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James T. KeaneJune 07, 2024
Photo from Unsplash.

A Reflection for the Memorial of Saint Barnabas, Apostle

Find today’s readings here.

Jesus said to his disciples:
“You are the salt of the earth.
But if salt loses its taste, with what can it be seasoned?
It is no longer good for anything
but to be thrown out and trampled underfoot.
You are the light of the world.
A city set on a mountain cannot be hidden.
Nor do they light a lamp and then put it under a bushel basket;
it is set on a lampstand,
where it gives light to all in the house.
Just so, your light must shine before others,
that they may see your good deeds
and glorify your heavenly Father.”
(Mt 5:13-16)

Catholics who grew up in the 1980s and 1990s will remember that we had some great liturgical music—and our fair share of terrible liturgical music. Along with bangers like “Make Me a Channel of Your Peace” and “Here I Am, Lord,” we also had some surely well-intentioned but regrettable standards like “They’ll Know We Are Christians by Our Love” and “We Are the Light of the World.” Gen-Xers might be forgiven for having looked around now and then as teenagers when the latter two were sung and thinking: “well, not really.” It takes a bit of chutzpah, after all, to belt out a claim like that.

But the lyrics of “We Are the Light of the World,” which draw from the Beatitudes as well as today’s Gospel reading from Matthew, do speak to a tension that lies at the heart of the Christian life. Immediately after we sing “Blessed are they who are meek and humble” and then ask the Lord to make us meek and humble, we announce that “We are the light of the world; may our light shine before all.” What’s this? How did we go from Mother Teresa to Muhammad Ali so quickly? It’s not just the song that is the issue: It’s also a question of how to properly live life as a Christian.

I have a Jesuit friend who has a joke about this tension between being humble and being a star. St. Ignatius exhorted his followers to seek humility at all times and even delineated the degrees of humility, with the purest form of humility being not just accepting the necessity to take one’s lumps, but actually to desire “poverty, humiliation and loss rather than gain.” This Jesuit, tongue firmly planted in cheek, likes to announce: “I am proud to say that I excel above all others in my humility.”

If we are to be a city on a mountain, how can we desire to be meek and humble? If the world needs to be illuminated by our light, how can we pray and do good works in secret—which Jesus also tells us to do in the very next chapter of Matthew? Pope Francis speaks often about the work of evangelization (as opposed to proselytization) being one of attraction, drawing people to Christ and to the Gospel by the example of our own lives. Which sounds like it requires one to be a bold and public icon—but isn’t that at odds with Jesus’ message in so many other ways?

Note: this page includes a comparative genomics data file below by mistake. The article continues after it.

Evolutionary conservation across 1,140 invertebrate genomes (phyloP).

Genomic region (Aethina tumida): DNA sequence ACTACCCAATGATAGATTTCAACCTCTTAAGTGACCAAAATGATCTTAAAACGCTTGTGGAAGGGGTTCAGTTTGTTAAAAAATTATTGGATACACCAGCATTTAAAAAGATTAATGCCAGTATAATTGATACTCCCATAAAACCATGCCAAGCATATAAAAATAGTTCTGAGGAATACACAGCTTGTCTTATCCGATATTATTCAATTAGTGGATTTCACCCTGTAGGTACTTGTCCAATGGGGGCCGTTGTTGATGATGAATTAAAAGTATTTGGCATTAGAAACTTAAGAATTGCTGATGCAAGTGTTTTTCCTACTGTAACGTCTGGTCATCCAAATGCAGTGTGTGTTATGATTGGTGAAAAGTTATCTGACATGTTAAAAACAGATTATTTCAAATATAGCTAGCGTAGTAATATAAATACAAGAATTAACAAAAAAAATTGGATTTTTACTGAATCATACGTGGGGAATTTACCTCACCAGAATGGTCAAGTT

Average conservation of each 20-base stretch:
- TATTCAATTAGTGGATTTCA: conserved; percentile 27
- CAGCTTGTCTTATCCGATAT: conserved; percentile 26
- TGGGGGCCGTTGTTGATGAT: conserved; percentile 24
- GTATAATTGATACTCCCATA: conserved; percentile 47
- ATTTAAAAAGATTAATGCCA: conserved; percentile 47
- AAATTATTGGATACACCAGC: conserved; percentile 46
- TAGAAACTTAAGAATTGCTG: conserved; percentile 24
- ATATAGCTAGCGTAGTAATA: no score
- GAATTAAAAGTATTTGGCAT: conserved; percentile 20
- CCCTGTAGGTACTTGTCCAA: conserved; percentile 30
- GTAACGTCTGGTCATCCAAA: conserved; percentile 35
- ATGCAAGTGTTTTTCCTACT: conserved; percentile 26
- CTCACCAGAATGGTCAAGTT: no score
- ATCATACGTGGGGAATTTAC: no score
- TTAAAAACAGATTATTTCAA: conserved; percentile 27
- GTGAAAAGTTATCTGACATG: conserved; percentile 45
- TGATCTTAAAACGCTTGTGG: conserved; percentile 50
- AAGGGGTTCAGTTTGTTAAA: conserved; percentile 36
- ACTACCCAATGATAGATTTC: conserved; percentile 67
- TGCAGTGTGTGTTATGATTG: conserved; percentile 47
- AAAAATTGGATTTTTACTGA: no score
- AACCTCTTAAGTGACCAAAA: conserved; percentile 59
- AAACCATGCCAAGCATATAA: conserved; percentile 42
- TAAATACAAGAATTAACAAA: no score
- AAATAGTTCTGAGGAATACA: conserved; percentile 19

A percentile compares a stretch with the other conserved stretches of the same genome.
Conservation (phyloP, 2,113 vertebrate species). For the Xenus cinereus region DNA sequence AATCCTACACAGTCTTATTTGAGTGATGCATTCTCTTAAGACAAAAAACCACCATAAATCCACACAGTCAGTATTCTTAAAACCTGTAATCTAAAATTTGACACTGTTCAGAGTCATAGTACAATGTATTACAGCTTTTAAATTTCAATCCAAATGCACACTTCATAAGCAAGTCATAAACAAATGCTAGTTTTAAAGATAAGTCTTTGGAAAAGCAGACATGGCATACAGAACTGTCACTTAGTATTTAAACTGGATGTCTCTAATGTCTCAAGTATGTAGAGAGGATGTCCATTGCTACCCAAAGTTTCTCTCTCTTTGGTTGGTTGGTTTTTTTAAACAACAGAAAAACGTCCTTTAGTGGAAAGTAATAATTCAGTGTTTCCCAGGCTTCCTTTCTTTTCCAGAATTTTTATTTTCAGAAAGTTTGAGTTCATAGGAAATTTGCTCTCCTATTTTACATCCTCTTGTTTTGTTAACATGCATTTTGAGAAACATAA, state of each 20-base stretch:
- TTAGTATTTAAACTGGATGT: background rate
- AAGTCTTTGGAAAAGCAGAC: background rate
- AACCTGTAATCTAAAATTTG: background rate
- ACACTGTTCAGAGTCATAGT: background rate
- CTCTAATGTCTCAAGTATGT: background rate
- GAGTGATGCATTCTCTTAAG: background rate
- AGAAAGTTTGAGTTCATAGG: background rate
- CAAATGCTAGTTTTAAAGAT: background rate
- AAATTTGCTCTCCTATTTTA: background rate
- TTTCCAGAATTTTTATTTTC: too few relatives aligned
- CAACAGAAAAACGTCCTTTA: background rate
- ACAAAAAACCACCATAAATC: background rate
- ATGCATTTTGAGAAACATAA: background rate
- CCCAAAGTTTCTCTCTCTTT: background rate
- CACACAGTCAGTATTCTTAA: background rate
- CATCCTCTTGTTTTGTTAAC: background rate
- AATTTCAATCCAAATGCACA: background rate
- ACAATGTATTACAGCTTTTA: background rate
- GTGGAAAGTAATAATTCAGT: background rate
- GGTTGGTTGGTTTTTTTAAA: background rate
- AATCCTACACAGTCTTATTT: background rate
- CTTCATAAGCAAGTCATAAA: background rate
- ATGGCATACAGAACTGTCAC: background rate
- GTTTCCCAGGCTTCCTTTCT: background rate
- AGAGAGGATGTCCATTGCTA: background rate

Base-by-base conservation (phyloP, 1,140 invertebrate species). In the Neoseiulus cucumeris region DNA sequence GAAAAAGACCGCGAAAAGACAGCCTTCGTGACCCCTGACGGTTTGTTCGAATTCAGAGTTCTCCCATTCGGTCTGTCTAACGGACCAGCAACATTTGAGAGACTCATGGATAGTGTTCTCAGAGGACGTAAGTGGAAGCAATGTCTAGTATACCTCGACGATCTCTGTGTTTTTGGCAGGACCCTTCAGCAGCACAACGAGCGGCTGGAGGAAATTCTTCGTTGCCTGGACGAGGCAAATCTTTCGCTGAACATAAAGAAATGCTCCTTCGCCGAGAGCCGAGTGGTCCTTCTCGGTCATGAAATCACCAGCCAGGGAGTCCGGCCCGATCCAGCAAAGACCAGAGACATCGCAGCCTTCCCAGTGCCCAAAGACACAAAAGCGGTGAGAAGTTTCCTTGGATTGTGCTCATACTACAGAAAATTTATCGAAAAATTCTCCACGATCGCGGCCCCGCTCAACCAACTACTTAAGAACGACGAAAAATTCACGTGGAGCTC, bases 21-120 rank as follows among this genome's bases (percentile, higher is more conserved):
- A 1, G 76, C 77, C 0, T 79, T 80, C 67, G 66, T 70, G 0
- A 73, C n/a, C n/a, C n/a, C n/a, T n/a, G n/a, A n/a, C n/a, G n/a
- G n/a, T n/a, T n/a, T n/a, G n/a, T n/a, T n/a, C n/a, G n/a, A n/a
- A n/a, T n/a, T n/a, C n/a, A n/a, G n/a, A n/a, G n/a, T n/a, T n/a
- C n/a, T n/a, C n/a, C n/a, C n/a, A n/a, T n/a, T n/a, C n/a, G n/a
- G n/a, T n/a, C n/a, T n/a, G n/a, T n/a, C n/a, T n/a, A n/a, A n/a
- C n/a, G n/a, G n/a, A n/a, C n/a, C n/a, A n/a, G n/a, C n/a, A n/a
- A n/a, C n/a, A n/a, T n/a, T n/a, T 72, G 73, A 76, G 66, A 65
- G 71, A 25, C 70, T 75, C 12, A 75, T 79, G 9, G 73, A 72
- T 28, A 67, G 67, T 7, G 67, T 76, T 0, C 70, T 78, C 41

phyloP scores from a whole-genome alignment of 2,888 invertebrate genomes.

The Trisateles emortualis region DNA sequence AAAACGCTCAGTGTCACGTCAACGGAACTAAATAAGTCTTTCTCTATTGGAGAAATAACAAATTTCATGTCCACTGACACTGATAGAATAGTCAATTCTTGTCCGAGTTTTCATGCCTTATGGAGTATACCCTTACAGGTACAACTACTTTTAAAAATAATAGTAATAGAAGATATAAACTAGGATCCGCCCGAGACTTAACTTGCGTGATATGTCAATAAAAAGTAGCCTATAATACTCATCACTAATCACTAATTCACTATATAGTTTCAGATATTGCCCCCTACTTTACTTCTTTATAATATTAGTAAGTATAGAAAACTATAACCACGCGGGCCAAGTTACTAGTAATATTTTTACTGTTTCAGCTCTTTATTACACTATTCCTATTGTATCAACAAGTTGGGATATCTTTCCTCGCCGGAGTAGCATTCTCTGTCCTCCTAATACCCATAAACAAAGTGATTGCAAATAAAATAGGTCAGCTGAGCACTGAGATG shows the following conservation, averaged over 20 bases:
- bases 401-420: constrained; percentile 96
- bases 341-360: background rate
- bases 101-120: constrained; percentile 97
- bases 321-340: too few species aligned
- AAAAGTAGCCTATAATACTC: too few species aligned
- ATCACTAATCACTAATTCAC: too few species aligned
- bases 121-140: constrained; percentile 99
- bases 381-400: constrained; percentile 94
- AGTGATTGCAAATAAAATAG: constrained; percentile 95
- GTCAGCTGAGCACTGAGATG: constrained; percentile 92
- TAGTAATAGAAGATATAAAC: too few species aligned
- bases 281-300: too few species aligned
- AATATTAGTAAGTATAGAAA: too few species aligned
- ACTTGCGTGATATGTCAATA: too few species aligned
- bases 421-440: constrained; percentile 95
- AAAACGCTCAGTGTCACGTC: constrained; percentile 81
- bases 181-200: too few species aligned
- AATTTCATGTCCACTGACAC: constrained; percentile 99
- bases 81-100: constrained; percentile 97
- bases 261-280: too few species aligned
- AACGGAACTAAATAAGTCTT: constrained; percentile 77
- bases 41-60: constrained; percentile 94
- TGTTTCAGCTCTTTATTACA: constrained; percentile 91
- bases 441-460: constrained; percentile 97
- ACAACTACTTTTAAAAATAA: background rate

Perhaps it comes down to what one means by being a light or a city on a mountain. We associate those metaphors with fame and celebrity, with public attention and acclamation, with recognition of our gifts and virtues. A movie star, after all, is named after a star—an entity that emits light. And in the United States, perhaps the most famous paraphrase of the “city set on a mountain” metaphor is a complete misuse of John Winthrop’s warning to residents of the Massachusetts Bay Colony that their sins and failings would be visible to all—which somehow centuries later became instead a claim to American exceptionalism, that the United States (to quote Ronald Reagan) was a “shining city upon a hill” that all the world admired.

But what if we see these metaphors as being less about attention and acclaim and more about what we have to offer others? A city in Jesus’ time was built on a hill because the hill provided safety and security. A city on a mountain also offers the best vantage point from which to survey one’s environment. Come here in times of danger or duress, that city says. Similarly, a lamp on a stand doesn’t shine upon itself; it brings light to the darkness all around it. See things as they truly are; do not stumble and do not grasp at shadow or illusion, that lamp says. Under the bushel, it hoards its heat and light. On a stand, it shares what it has.

I’m still not a big fan of “We Are The Light of the World.” But I think I have an inkling of what Jesus was getting at.

More: Scripture

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